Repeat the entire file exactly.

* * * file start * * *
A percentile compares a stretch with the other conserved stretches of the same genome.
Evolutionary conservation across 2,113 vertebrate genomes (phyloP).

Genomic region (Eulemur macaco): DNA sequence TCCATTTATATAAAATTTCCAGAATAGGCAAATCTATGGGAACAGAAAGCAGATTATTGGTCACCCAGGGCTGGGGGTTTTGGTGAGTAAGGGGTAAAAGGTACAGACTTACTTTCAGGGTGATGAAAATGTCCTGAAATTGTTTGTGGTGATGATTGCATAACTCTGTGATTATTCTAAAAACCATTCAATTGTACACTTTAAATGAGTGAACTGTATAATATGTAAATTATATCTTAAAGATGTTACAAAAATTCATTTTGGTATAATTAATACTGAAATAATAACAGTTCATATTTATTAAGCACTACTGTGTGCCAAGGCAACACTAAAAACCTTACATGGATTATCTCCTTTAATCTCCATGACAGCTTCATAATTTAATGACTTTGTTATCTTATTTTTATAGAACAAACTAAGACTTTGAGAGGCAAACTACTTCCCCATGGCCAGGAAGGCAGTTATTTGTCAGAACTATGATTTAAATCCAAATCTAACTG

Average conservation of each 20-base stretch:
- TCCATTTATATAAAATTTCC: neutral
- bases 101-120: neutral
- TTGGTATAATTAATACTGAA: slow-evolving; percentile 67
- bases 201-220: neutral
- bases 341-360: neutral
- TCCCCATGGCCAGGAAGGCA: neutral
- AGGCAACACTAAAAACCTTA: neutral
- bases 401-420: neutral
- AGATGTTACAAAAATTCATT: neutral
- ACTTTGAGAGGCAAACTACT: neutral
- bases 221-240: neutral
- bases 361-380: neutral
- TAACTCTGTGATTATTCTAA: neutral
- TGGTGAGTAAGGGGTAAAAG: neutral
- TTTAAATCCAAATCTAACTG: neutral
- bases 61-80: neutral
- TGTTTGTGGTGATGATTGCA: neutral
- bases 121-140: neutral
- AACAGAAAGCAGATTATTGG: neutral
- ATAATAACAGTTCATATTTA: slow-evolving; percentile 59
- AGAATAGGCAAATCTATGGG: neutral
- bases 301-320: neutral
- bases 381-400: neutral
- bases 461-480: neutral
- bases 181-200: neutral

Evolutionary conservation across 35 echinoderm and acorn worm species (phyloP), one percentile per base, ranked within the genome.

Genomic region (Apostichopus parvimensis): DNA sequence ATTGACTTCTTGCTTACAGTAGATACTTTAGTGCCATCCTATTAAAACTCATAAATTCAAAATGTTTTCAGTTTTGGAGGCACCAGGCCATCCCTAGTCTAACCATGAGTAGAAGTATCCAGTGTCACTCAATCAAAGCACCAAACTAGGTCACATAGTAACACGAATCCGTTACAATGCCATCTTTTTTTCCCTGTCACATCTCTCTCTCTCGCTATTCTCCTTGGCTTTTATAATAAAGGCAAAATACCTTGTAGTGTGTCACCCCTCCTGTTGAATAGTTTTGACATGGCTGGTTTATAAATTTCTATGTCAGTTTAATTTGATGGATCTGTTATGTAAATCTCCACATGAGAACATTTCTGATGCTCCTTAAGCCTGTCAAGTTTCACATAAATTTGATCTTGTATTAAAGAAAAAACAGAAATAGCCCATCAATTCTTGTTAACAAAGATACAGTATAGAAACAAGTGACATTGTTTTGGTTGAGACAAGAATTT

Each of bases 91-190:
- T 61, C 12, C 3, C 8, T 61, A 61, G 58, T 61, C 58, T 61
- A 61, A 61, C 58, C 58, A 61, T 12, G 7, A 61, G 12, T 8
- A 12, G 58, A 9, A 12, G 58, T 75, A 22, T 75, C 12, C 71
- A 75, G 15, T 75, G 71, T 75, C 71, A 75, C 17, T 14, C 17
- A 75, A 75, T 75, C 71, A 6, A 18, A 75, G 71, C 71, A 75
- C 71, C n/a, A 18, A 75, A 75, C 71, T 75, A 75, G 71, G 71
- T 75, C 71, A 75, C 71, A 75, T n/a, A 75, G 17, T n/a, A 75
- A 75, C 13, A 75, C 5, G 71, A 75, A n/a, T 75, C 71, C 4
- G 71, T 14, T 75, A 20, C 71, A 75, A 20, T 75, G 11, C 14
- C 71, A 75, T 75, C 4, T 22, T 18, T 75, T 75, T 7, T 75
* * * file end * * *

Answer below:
A percentile compares a stretch with the other conserved stretches of the same genome.
Evolutionary conservation across 2,113 vertebrate genomes (phyloP).

Genomic region (Eulemur macaco): DNA sequence TCCATTTATATAAAATTTCCAGAATAGGCAAATCTATGGGAACAGAAAGCAGATTATTGGTCACCCAGGGCTGGGGGTTTTGGTGAGTAAGGGGTAAAAGGTACAGACTTACTTTCAGGGTGATGAAAATGTCCTGAAATTGTTTGTGGTGATGATTGCATAACTCTGTGATTATTCTAAAAACCATTCAATTGTACACTTTAAATGAGTGAACTGTATAATATGTAAATTATATCTTAAAGATGTTACAAAAATTCATTTTGGTATAATTAATACTGAAATAATAACAGTTCATATTTATTAAGCACTACTGTGTGCCAAGGCAACACTAAAAACCTTACATGGATTATCTCCTTTAATCTCCATGACAGCTTCATAATTTAATGACTTTGTTATCTTATTTTTATAGAACAAACTAAGACTTTGAGAGGCAAACTACTTCCCCATGGCCAGGAAGGCAGTTATTTGTCAGAACTATGATTTAAATCCAAATCTAACTG

Average conservation of each 20-base stretch:
- TCCATTTATATAAAATTTCC: neutral
- bases 101-120: neutral
- TTGGTATAATTAATACTGAA: slow-evolving; percentile 67
- bases 201-220: neutral
- bases 341-360: neutral
- TCCCCATGGCCAGGAAGGCA: neutral
- AGGCAACACTAAAAACCTTA: neutral
- bases 401-420: neutral
- AGATGTTACAAAAATTCATT: neutral
- ACTTTGAGAGGCAAACTACT: neutral
- bases 221-240: neutral
- bases 361-380: neutral
- TAACTCTGTGATTATTCTAA: neutral
- TGGTGAGTAAGGGGTAAAAG: neutral
- TTTAAATCCAAATCTAACTG: neutral
- bases 61-80: neutral
- TGTTTGTGGTGATGATTGCA: neutral
- bases 121-140: neutral
- AACAGAAAGCAGATTATTGG: neutral
- ATAATAACAGTTCATATTTA: slow-evolving; percentile 59
- AGAATAGGCAAATCTATGGG: neutral
- bases 301-320: neutral
- bases 381-400: neutral
- bases 461-480: neutral
- bases 181-200: neutral

Evolutionary conservation across 35 echinoderm and acorn worm species (phyloP), one percentile per base, ranked within the genome.

Genomic region (Apostichopus parvimensis): DNA sequence ATTGACTTCTTGCTTACAGTAGATACTTTAGTGCCATCCTATTAAAACTCATAAATTCAAAATGTTTTCAGTTTTGGAGGCACCAGGCCATCCCTAGTCTAACCATGAGTAGAAGTATCCAGTGTCACTCAATCAAAGCACCAAACTAGGTCACATAGTAACACGAATCCGTTACAATGCCATCTTTTTTTCCCTGTCACATCTCTCTCTCTCGCTATTCTCCTTGGCTTTTATAATAAAGGCAAAATACCTTGTAGTGTGTCACCCCTCCTGTTGAATAGTTTTGACATGGCTGGTTTATAAATTTCTATGTCAGTTTAATTTGATGGATCTGTTATGTAAATCTCCACATGAGAACATTTCTGATGCTCCTTAAGCCTGTCAAGTTTCACATAAATTTGATCTTGTATTAAAGAAAAAACAGAAATAGCCCATCAATTCTTGTTAACAAAGATACAGTATAGAAACAAGTGACATTGTTTTGGTTGAGACAAGAATTT

Each of bases 91-190:
- T 61, C 12, C 3, C 8, T 61, A 61, G 58, T 61, C 58, T 61
- A 61, A 61, C 58, C 58, A 61, T 12, G 7, A 61, G 12, T 8
- A 12, G 58, A 9, A 12, G 58, T 75, A 22, T 75, C 12, C 71
- A 75, G 15, T 75, G 71, T 75, C 71, A 75, C 17, T 14, C 17
- A 75, A 75, T 75, C 71, A 6, A 18, A 75, G 71, C 71, A 75
- C 71, C n/a, A 18, A 75, A 75, C 71, T 75, A 75, G 71, G 71
- T 75, C 71, A 75, C 71, A 75, T n/a, A 75, G 17, T n/a, A 75
- A 75, C 13, A 75, C 5, G 71, A 75, A n/a, T 75, C 71, C 4
- G 71, T 14, T 75, A 20, C 71, A 75, A 20, T 75, G 11, C 14
- C 71, A 75, T 75, C 4, T 22, T 18, T 75, T 75, T 7, T 75